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Changes in Metabolic Syndrome Status are Associated With Altered Risk of Pancreatic Cancer: A Nationwide Cohort Study

  • Author Footnotes
    ∗ Authors share co-first authorship.
    Joo-Hyun Park
    Footnotes
    ∗ Authors share co-first authorship.
    Affiliations
    Department of Family Medicine, Korea University Ansan Hospital, Korea University College of Medicine, Ansan, Korea
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  • Author Footnotes
    ∗ Authors share co-first authorship.
    Kyungdo Han
    Footnotes
    ∗ Authors share co-first authorship.
    Affiliations
    Department of Statistics and Actuarial Science, Soongsil University, Seoul, Korea
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  • Jung Yong Hong
    Affiliations
    Division of Hematology-Oncology, Department of Medicine, Samsung Medical Center, Sungkyunkwan University School of Medicine, Seoul, Korea
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  • Young Suk Park
    Correspondence
    Jung Yong Hong, MD, PhD, Division of Hematology-Oncology, Department of Medicine, Samsung Medical Center, Sungkyunkwan University School of Medicine, 81 Irwon-ro, Gangnam-gu, Seoul 06351, Korea.
    Affiliations
    Division of Hematology-Oncology, Department of Medicine, Samsung Medical Center, Sungkyunkwan University School of Medicine, Seoul, Korea
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  • Kyu Yeon Hur
    Affiliations
    Division of Endocrinology and Metabolism, Department of Medicine, Samsung Medical Center, Sungkyunkwan University School of Medicine, Seoul, Korea
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  • Gunseog Kang
    Affiliations
    Department of Statistics and Actuarial Science, Soongsil University, Seoul, Korea
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  • Joon Oh Park
    Correspondence
    Correspondence Address correspondence to: Joon Oh Park, MD, PhD, Division of Hematology-Oncology, Department of Medicine, Samsung Medical Center, Sungkyunkwan University School of Medicine, 81 Irwon-ro, Gangnam-gu, Seoul 06351, Korea.
    Affiliations
    Division of Hematology-Oncology, Department of Medicine, Samsung Medical Center, Sungkyunkwan University School of Medicine, Seoul, Korea
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  • Author Footnotes
    ∗ Authors share co-first authorship.
Published:October 12, 2021DOI:https://doi.org/10.1053/j.gastro.2021.09.070

      Background and Aims

      Metabolic syndrome (MetS) is reversible; however, the effect of changes in MetS status on pancreatic cancer risk is unknown. We aimed to investigate the effects of changes and persistence in MetS status on pancreatic cancer risk.

      Methods

      This nationwide cohort study included 8,203,492 adults without cancer who underwent 2 consecutive biennial health screenings provided by the Korean National Health Insurance System between 2009 and 2012 and were followed up until 2017. MetS was defined as the presence of 3 of its 5 components, which were evaluated at 2 consecutive biennial health screenings. Participants were categorized into the MetS-free, MetS-recovered, MetS-developed, or MetS-persistent group. Multivariable Cox proportional hazards regression models were used.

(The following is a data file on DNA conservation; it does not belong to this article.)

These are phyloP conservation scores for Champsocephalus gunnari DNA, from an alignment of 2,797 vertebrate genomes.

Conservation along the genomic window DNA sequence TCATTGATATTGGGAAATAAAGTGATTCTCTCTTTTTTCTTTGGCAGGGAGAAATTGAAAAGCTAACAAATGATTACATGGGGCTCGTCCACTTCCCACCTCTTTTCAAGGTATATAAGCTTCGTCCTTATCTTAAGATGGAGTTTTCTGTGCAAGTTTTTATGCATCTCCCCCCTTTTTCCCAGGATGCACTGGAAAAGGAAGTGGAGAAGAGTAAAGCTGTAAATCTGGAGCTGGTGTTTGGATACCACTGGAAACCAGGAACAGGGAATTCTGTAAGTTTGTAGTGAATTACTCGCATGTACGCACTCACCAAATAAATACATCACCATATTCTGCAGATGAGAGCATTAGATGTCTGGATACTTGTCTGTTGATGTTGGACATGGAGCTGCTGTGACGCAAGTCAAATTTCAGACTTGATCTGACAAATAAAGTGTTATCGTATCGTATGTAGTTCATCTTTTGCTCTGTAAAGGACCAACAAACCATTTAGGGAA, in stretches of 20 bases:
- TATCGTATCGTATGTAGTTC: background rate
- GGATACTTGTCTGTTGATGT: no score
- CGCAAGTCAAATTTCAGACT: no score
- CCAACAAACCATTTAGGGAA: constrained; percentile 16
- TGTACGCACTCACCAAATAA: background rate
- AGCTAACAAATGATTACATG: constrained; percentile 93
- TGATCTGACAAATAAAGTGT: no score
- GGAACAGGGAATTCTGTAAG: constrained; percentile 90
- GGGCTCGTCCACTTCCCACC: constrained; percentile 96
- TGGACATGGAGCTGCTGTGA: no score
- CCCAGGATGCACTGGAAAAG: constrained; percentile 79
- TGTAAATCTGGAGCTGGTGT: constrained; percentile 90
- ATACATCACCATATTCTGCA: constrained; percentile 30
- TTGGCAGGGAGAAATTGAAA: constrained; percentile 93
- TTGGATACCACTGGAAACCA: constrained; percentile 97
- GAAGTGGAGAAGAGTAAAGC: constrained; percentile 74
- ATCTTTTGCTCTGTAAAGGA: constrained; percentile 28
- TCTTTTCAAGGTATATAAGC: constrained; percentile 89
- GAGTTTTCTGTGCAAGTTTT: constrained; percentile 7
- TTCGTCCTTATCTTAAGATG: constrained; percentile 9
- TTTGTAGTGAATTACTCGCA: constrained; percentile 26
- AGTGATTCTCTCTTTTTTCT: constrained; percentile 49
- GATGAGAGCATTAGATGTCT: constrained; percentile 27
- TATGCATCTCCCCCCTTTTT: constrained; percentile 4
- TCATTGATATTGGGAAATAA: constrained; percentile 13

Results

      During the 40,464,586 person-years of follow-up (median, 5.1 years), 8010 individuals developed pancreatic cancer. Compared with the MetS-free group, the MetS-persistent group had the highest risk of pancreatic cancer (hazard ratio [HR], 1.30; 95% confidence interval [CI], 1.23–1.37), followed by the MetS-developed group (HR, 1.17; 95% CI, 1.09–1.25) and the MetS-recovered group (HR, 1.12; 95% CI, 1.04–1.21) after adjusting for potential confounders (P for trend <.001). The MetS-recovered group was associated with a lower risk of pancreatic cancer than that in the MetS-persistent group (P < .001). The association between changes in MetS status and pancreatic cancer risk did not differ according to sex or obesity (all P for interactions >.05).

      Conclusions

      In this study, recovering from MetS was associated with a reduced risk of pancreatic cancer compared with persistent MetS, suggesting that pancreatic cancer risk can be altered by changes in MetS.

      Graphical abstract

      Keywords

      Abbreviations used in this paper:

      AHA (American Heart Association), aHR (▪▪▪), BMI (body mass index), CI (confidence intervals), HDL-C (high-density lipoprotein cholesterol), HR (hazard ratio), ICD-10-CM (International Classification of Diseases, Tenth Revision, Clinical Modification), IDF (International Diabetes Federation), MetS (metabolic syndrome), NHIS (National Health Insurance Service), NHLBI (National Heart, Lung, and Blood Institute), S1 (first screening date), S2 (second screening date), S3 (third screening date)
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